|Crankshaft ||Forged steel |
|Rods ||Forged steel, shot-peened |
|Pistons ||Forged aluminum |
|Cylinder heads ||Aluminum rectangular-port, 118cc chambers |
|Valve size ||2.25/1.88 intake/exhaust |
|Compression ||12:1 |
|Rocker arms ||1.7:1 aluminum roller |
|Distributor ||Electronic ignition |
|Recommended fuel ||110-octane |
|Ignition timing ||Base 8º BTDC, 36º total |
|Max recommended rpm ||6,750 |
|Balanced ||Internal |
|Camshaft ||Mechanical roller |
0.714/0.714 inch lift @ 0.050
266/274 degrees duration @ 0.050
After the intros and Hawley's...
After the intros and Hawley's introductory speech, it was time to head out to one of the trailers and get suited up. When you first sign up, the FHDRS staff will ask for your general measurements and provide you with the proper driving suit; just be sure to wear comfortable shoes and calf-length socks. If you have your own equipment, you're more than welcome to bring it.
After suiting up, we toured...
After suiting up, we toured the track. Hawley discussed the cone setup and showed us the various distances we would cover on each of the six passes. He even went on to describe various track conditions and how to stage the car and line up in the groove.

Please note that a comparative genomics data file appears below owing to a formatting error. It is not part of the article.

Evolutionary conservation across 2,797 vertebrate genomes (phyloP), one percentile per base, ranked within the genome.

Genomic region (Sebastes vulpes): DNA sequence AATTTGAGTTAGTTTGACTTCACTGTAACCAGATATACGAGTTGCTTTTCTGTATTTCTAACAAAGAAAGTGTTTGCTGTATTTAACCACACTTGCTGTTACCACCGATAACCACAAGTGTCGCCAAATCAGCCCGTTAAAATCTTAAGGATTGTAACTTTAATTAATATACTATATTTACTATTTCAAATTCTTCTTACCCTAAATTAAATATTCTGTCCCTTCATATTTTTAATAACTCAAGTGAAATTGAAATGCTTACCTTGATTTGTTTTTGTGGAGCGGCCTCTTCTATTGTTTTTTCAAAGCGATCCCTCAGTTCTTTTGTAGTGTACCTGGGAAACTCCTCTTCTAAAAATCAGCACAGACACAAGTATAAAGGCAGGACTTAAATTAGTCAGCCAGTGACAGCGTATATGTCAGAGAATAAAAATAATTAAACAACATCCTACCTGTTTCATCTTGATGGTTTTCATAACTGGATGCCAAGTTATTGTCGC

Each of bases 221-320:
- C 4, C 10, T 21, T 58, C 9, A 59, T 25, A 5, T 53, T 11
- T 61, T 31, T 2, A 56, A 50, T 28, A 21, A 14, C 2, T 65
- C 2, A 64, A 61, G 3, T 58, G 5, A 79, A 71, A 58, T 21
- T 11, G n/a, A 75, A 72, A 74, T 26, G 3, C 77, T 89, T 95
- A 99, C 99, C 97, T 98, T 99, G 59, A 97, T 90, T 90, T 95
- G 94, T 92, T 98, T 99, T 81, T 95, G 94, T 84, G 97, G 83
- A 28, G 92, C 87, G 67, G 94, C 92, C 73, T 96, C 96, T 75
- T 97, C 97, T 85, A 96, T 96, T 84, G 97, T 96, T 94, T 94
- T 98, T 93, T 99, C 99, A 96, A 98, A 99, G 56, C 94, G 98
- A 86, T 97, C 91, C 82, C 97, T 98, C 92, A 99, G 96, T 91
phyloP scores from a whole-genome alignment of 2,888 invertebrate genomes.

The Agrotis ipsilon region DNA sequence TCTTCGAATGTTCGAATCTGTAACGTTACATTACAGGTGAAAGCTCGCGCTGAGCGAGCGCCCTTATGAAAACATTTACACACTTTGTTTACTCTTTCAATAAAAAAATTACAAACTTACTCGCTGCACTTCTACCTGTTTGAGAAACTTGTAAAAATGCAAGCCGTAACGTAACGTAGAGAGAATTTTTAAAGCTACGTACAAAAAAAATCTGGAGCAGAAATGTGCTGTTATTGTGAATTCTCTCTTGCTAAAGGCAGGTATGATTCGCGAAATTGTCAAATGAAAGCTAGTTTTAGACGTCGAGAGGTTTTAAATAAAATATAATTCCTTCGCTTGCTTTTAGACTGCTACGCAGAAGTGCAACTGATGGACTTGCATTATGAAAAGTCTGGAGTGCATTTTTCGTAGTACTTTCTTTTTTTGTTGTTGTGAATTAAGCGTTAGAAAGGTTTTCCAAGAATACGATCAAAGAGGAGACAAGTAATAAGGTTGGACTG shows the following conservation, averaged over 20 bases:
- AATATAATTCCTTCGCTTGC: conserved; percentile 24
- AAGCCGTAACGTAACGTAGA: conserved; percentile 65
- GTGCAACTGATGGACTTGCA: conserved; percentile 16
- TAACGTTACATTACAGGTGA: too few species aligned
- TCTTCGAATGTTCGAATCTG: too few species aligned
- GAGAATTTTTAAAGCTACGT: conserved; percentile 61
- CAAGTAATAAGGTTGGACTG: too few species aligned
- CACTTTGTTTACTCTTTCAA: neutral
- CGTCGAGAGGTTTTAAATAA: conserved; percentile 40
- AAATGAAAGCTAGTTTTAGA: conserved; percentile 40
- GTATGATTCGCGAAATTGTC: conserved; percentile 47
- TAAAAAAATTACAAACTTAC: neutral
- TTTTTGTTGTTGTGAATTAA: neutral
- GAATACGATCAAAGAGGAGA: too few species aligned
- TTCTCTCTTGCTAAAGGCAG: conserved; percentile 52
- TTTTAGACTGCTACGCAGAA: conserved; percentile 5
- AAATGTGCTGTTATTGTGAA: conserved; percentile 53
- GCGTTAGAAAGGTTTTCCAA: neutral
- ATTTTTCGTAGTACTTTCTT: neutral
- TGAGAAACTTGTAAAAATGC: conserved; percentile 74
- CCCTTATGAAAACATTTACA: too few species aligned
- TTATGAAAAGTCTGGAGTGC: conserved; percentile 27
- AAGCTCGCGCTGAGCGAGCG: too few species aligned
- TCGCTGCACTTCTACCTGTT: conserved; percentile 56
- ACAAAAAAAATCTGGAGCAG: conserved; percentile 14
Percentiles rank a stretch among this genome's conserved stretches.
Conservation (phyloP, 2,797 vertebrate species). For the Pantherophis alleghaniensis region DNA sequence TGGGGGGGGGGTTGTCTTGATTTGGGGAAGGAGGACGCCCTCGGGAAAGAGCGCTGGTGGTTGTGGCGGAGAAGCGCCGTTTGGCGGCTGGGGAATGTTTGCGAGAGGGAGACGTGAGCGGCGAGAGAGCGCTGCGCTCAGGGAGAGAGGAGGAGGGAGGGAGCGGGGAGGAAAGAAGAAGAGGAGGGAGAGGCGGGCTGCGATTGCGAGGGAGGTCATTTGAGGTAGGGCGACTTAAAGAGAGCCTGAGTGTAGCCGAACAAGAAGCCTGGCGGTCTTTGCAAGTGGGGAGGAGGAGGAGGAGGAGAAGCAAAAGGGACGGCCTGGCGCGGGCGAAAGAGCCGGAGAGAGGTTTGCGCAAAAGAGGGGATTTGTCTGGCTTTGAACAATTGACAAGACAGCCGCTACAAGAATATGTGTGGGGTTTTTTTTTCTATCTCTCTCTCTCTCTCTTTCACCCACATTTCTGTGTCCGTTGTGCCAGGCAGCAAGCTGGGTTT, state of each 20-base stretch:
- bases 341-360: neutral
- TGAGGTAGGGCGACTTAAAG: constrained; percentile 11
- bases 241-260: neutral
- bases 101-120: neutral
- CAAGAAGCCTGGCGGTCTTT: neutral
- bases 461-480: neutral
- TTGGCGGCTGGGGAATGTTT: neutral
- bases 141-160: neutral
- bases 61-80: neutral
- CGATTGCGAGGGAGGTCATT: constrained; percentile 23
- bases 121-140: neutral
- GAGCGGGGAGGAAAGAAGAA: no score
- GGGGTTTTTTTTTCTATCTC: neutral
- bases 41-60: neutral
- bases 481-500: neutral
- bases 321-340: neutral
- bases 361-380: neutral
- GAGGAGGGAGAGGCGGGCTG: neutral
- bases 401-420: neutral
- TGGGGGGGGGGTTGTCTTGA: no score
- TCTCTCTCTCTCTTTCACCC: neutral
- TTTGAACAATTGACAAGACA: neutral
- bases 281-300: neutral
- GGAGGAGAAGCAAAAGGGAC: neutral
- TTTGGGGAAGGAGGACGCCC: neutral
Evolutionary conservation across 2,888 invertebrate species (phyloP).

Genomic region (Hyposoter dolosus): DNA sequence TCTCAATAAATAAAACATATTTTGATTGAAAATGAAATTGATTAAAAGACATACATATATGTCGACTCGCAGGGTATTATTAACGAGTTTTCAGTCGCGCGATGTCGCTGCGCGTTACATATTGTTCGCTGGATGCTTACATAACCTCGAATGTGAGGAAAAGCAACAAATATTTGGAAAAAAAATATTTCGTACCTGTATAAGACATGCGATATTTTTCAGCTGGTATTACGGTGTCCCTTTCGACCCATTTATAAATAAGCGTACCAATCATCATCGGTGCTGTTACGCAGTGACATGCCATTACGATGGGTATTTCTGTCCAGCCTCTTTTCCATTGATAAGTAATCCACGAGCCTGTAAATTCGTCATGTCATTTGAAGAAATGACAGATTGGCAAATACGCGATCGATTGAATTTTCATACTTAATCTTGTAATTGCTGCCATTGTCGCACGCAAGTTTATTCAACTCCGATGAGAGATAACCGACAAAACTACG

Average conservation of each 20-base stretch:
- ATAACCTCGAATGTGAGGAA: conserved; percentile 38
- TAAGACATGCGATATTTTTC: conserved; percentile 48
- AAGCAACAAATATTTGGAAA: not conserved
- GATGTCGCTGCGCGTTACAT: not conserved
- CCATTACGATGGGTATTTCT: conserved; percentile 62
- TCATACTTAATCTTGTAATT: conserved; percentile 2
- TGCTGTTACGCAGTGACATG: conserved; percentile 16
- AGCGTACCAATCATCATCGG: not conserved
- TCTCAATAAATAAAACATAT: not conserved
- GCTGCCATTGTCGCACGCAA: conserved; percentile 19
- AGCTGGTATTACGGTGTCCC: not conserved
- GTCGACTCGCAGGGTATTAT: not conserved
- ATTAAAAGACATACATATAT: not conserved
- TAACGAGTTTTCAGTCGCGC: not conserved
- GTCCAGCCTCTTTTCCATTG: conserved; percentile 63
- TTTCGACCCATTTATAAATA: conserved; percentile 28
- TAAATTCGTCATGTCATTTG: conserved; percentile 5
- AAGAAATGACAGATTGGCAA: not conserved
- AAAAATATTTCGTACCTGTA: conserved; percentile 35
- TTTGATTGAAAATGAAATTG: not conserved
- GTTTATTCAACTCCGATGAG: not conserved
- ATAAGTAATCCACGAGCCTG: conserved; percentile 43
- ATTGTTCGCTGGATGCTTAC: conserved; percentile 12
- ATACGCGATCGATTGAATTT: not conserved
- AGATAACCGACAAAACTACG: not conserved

The cones are placed to help...
The cones are placed to help guide you from your burnout to staging the car. The first cone is where you start the burnout, and the second is where you want to lift the throttle and slow down. After you back up, the third set of cones is where you want to stop the car and wait for the signal to stage the car. Easy enough, right?
If you've never been on the...
If you've never been on the dragstrip before, the school places these signs in the intervals of your runs at 200, 600, and 1,000 feet, with the final sign being marked as a full pass. While you don't want to stare at them directly while driving, it'll give you a good perspective of how far to go before lifting the throttle.
After a complete rundown of...
After a complete rundown of the track, it was off to the Chassis Engineering-built Firebird, which as you know is the sister car to our favorite fourth-gen Camaro. It was here where we got familiar with the general layout of the chassis and the functions of the interior components. This included how to get in and out and how to use the switches, gauges, shifter, and removable steering wheel.
From this passenger-side shot,...
From this passenger-side shot, you get a pretty good idea of the no-nonsense interior, with its simple yet functional dcor. Getting the chassis down to 2,300 pounds is easy with aluminum panels, fiberglass dash, and Lexan windows.